5: No Credit Required Options

If you still can’t qualify for a loan, or would just prefer not to, here are some basic methods for buying a house with no credit check required. These are popular methods for buying with no credit check, and are used by home buyers and sellers everyday.

The 30/70 Rule

The 30/70 rule says that anyone can get a loan with enough money down. Often a bank will give you a loan no matter what your credit is, if you are able to put up at least 30% of the value of the home as a down payment.

The reason for this is that the bank has less to lose if you walk on the loan.They can probably get most or all of their money back if they have to sell the house. Plus, they know when you invest that much, you are less likely to walk away from the house, so it is a better risk for them all around.

You may be talking about a pretty high interest rate on the loan, because the bank may still be worried about the poor credit rating, but you do have the option of refinancing later on. Friends of mine, Rob and Melody, moved to town and needed a house. Because Rob was a pastor who wanted to start a new church, he and Melody had no current income and their past income was not steady. They did have a lot of equity in the home they had just sold. So they were able to find a loan, despite their situation, because they had at least 30% to put down. The interest rate was high, but after two years of good payments, they were able to refinance the loan at a much better rate.

Pick up an Assumable Loan

Sometimes a seller has a home loan that is assumable with no qualifying, which means that anyone can buy the house and take over the loan with no credit check. Keep an eye out for these. The majority of loans are not assumable, which means the buyer must apply and qualify to pick up the seller’s loan. It is about the same hassle and fees as applying for a new loan.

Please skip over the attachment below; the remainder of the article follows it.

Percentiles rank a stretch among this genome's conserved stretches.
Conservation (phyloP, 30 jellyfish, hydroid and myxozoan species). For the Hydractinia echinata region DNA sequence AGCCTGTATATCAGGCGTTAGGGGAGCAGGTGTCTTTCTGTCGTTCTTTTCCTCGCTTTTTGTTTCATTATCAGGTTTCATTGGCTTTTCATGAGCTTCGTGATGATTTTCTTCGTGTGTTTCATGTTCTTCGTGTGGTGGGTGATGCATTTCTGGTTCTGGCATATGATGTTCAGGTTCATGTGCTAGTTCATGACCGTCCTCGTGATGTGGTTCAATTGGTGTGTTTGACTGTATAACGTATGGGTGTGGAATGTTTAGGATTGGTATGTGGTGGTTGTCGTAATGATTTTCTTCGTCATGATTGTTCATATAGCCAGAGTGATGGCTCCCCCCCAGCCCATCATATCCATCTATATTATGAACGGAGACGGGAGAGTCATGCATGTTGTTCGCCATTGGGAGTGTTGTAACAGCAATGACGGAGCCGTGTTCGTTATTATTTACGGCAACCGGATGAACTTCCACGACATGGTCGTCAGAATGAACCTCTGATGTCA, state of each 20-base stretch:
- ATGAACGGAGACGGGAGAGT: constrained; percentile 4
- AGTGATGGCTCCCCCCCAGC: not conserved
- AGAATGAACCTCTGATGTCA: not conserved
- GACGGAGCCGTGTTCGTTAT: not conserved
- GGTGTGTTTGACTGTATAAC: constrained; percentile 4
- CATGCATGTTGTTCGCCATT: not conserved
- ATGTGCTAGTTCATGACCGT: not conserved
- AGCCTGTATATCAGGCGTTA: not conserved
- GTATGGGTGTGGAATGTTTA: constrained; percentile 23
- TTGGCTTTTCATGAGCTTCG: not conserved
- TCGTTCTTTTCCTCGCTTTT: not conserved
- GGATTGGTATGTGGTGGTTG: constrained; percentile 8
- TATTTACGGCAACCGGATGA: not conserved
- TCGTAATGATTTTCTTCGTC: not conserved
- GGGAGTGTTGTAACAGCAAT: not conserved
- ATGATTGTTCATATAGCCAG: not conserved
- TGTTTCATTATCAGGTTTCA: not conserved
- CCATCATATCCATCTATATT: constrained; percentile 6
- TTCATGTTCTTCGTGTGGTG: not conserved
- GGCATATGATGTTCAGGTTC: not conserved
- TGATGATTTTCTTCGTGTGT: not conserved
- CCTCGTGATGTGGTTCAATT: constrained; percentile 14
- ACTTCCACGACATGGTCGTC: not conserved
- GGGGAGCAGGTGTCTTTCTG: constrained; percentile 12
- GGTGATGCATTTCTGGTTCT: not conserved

If you find someone who has an assumable loan, definitely check into it. The big questions are: what is the assumption rate (usually one point) and what is the loan interest rate? Hopefully low, but if not, you might still seriously consider it. You would probably have to pay higher rates to get a loan through a bank if you have bad credit, anyway. Remember that you will most likely have to give up something (price, terms, location...) to get something (a house with no credit check.)

To find assumable loans look for older FHA and VA loans. Veterans Administration guaranteed loans that originated before March 1988 and FHA loans originated before December 1, 1989 do not contain a “due on sale” clause and are fully assumable without qualifying. Unfortunately these are getting harder and harder to find. Many sellers have refinanced their loans since then, to take advantage of lower interest rates. Also, since the loans are so old, it takes a lot more money to put down and/or finance to finish the purchase. If you do find one of these, perhaps you can use one of the other techniques in this book to finance the rest of the purchase price.

The” Subject To” Technique

There is an investor technique out there called “subject to” or “sub 2.” In this technique the investor will find an owner who is totally distressed and ready to lose the property, but it has not gone into foreclosure just yet. At this point the investor involved makes up the back payments, takes over the regular payments for the seller, and gets the deed to the property. The loan stays under the old owner’s name. The investor gets the property and can do whatever they want with it-- rent, lease-option, or sell it.

The name comes from the contracts they sign (a “subject to” purchase agreement) that says the buyer gets possession of the home and will be making future mortgage payments.

This may be great for the investor, but the loan liability stays with the seller until the house is sold and although it is not strictly illegal, it is a breach of contract because it leaves the bank or mortgage loan holder in the dark. Most loans have a “due on sale” clause, so the bank can call a loan due when ownership of the home changes. That means that investors who do this kind of “assumption” take the risk that the bank will find out, and ask for all the loan money right then and there. If the buyer does not have the money, the house will go into foreclosure. This may not be likely if the payments are made, but it is risky and according to many, not ethical.